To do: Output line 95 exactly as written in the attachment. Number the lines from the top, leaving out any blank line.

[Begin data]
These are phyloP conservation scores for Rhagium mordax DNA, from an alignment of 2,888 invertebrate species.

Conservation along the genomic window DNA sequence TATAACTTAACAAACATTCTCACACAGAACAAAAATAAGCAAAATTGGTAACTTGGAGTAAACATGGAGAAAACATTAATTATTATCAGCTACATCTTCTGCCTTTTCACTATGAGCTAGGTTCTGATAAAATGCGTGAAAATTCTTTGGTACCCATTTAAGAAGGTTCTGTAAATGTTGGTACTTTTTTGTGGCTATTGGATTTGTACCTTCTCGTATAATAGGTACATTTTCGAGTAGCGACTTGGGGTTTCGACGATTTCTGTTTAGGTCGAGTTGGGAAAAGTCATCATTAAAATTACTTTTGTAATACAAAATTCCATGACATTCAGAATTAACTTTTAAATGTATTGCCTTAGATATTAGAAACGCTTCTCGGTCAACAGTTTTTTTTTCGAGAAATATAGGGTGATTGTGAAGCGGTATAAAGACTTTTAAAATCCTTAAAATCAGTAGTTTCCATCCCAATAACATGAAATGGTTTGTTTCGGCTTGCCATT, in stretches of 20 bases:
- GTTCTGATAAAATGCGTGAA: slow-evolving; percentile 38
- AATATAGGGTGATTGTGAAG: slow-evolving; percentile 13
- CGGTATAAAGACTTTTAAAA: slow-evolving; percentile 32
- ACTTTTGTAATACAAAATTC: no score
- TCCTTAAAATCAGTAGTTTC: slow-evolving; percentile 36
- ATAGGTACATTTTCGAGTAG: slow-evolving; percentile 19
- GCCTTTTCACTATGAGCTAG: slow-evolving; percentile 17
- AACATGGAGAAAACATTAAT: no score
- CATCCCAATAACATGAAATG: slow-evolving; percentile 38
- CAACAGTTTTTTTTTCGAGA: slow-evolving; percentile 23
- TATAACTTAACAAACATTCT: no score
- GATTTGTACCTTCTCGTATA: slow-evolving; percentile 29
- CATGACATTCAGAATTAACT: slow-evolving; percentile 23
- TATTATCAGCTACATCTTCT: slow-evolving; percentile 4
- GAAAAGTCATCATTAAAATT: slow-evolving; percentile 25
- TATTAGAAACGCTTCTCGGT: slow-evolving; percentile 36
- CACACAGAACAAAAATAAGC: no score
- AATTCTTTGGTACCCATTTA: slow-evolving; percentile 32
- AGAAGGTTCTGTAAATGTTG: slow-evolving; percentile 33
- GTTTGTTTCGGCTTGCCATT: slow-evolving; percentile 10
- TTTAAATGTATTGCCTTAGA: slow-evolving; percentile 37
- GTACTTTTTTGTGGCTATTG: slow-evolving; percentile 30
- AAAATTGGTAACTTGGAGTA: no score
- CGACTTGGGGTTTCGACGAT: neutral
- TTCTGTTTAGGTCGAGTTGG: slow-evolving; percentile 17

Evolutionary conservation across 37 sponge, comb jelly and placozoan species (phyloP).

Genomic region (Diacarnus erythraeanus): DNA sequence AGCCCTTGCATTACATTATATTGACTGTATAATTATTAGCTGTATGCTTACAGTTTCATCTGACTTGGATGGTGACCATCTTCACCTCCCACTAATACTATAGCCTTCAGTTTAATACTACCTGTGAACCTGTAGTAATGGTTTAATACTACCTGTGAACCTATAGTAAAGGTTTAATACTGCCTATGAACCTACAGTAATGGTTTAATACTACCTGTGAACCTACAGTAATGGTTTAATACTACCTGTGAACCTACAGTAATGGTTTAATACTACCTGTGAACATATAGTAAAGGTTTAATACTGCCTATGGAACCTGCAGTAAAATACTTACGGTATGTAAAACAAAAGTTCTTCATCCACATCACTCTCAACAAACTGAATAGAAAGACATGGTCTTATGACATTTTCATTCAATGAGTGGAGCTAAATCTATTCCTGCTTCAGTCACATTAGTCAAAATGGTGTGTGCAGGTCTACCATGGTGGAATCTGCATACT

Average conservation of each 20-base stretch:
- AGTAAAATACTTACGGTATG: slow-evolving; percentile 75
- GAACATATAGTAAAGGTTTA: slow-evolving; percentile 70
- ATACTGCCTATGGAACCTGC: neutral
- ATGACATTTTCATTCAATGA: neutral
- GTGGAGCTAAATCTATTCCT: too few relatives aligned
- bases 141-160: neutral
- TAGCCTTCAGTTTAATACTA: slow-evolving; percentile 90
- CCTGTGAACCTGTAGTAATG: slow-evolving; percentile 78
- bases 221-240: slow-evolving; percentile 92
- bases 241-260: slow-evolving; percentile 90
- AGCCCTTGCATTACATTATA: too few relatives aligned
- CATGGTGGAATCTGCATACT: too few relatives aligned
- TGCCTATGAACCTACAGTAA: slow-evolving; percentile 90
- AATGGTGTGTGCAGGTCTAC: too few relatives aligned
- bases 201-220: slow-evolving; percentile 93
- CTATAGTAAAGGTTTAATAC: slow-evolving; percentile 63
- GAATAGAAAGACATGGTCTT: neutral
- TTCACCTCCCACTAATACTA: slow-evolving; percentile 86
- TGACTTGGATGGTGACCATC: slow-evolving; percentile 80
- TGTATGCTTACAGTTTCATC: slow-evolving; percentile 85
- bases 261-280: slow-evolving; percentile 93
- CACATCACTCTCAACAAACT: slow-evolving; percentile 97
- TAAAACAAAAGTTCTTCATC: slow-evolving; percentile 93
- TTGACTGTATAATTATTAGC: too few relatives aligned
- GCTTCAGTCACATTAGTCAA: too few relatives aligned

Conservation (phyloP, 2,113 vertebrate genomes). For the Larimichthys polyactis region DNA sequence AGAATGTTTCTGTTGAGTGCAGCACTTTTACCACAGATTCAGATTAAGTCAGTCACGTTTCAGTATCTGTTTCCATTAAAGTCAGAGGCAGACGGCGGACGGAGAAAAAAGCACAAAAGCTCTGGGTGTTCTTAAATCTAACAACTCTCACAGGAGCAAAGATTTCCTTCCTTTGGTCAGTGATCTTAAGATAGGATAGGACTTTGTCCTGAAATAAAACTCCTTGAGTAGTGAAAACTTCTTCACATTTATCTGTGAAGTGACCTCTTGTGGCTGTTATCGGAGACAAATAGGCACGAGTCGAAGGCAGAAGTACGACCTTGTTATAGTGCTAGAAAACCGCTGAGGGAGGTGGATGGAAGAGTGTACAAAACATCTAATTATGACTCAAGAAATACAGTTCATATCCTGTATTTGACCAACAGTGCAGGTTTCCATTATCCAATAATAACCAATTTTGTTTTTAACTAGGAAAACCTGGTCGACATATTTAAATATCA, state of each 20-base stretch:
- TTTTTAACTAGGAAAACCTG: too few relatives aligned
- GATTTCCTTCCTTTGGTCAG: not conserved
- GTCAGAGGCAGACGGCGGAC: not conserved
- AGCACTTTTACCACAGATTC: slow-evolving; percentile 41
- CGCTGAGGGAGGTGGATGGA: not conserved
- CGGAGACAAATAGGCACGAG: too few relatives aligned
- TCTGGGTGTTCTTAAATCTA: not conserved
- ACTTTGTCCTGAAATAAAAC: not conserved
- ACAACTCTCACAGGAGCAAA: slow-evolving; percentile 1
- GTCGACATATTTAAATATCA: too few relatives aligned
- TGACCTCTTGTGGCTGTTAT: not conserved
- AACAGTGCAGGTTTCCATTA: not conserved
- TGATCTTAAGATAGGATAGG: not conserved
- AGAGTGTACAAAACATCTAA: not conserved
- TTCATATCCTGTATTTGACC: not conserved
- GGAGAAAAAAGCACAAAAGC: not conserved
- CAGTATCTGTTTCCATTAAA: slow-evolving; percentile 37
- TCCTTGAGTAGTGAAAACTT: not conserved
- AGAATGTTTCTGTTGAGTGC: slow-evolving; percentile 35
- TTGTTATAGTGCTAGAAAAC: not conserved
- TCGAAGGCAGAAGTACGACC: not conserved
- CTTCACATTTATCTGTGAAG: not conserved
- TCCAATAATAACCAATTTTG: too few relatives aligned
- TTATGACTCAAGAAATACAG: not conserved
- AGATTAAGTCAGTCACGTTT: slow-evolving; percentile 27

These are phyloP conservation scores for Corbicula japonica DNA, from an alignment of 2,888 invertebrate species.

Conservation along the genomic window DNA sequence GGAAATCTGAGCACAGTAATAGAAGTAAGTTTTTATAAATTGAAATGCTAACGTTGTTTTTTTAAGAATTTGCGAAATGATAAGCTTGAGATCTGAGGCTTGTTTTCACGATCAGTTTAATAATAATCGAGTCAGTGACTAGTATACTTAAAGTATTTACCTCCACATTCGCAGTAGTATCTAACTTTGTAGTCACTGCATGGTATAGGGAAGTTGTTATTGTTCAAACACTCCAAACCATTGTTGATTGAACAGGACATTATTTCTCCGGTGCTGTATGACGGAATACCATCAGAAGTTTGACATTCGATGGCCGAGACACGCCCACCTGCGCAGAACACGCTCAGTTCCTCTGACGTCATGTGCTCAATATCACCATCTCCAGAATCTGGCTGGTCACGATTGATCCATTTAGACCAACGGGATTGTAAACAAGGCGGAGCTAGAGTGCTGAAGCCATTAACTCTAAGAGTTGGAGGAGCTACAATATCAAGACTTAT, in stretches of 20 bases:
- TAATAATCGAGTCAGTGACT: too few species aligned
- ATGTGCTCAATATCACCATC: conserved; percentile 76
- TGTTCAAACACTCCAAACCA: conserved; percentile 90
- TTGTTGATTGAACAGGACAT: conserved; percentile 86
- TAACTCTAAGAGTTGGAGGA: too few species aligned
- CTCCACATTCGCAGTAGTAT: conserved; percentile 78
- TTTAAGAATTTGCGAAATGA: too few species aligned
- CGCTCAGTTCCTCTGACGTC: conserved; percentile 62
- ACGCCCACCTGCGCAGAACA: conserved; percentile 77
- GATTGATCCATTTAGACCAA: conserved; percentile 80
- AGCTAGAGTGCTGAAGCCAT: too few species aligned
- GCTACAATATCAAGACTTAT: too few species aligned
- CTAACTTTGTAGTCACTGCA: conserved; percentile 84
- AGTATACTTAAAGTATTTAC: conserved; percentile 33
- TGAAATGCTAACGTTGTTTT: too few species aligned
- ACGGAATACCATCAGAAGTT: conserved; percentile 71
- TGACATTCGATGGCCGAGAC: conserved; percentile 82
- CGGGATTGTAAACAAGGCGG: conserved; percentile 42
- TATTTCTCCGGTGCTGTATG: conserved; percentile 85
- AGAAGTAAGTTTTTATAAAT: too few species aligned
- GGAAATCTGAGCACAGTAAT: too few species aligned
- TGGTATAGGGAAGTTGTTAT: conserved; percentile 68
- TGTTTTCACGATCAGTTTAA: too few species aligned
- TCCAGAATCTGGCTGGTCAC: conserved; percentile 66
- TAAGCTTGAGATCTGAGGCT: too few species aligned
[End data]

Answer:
- GCTACAATATCAAGACTTAT: too few species aligned